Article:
Doncic, 19, submitted draft paperwork this week to formally enter his name, league sources said. Doncic is arguably the most decorated European player to make a jump to the NBA, a wunderkind who’s been playing in the EuroLeague since 2015. He is currently leading Real Madrid in the EuroLeague playoffs, averaging 14.9 points, 4.7 rebounds and 4.4 assists this season.

The 6-foot-7 Doncic has the ability to play multiple positions, from being a primary ball-handler to shooting and playmaking off the ball. His season in Europe could continue into late May or June. NBA executives have long been intrigued by Doncic’s potential stardom, and several are continuing to make scouting trips for him.

Doncic is expected to go in the top three (likely the top two) come this June’s draft.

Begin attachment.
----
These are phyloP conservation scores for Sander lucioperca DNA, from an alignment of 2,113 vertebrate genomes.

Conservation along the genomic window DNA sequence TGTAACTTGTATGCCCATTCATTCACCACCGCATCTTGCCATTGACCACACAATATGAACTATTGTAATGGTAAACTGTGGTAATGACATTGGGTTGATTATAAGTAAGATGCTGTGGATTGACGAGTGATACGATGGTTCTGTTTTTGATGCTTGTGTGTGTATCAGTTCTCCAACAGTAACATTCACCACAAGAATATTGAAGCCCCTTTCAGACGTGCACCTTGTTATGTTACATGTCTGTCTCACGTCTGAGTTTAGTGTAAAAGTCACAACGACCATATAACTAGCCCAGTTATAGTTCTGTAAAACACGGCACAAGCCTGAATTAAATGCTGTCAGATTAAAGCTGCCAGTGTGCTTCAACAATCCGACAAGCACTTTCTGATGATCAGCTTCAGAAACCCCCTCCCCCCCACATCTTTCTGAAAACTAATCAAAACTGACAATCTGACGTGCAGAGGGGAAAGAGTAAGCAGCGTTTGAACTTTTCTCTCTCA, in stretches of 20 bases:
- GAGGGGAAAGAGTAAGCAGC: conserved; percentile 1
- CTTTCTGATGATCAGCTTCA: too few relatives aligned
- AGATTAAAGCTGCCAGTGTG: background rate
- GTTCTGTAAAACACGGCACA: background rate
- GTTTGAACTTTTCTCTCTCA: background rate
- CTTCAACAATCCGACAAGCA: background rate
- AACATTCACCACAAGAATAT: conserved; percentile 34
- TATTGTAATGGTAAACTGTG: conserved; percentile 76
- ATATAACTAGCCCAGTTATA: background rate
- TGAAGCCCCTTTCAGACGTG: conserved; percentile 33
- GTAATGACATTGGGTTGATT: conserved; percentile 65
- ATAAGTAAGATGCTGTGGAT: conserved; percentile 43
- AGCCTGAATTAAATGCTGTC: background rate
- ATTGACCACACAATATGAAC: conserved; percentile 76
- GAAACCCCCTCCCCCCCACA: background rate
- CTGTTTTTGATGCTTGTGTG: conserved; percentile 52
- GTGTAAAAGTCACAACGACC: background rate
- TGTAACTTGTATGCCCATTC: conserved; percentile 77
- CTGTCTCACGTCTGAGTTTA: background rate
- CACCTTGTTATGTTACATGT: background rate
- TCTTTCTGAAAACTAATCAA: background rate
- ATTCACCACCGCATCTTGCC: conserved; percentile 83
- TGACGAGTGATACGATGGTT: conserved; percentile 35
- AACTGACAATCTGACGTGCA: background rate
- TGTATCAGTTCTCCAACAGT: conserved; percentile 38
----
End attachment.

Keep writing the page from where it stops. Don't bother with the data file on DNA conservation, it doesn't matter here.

If you’re about to bring up Darko Milicic or some other European bust, just stop. This Slovenian has proven he can play — in 54 games this season between Liga ACB (Spain’s league, second best in the NBA) and the Euroleague, Doncic is averaging 14.8 points, 5.1 rebounds and 4.6 assists a game. He has shown a gift for passing that should blossom in the more open play of the NBA, plus he just knows how to run a team and make plays. He can score when called upon and has three-point range, can shoot off the bounce, and if you switch a smaller guy onto him, Doncic can just post him up.

He’s not going to be a bust.

However, what his ceiling is remains the debate. He’s not an elite athlete by NBA standards who has struggled at points for Real Madrid when guarded by borderline-NBA level Americans in Europe. Can he defend at the NBA level? Can he be consistent with his jumper? He may be elite, but it’s no given.

He’s going to be good, and his floor is higher than a lot of the other top prospects in this draft class. However, if a GM thinks that Marvin Bagley III or Mohamed Bamba both have a higher ceiling and can reach it, they may go with the Americans. Doncic is going to put some GMs in an interesting position.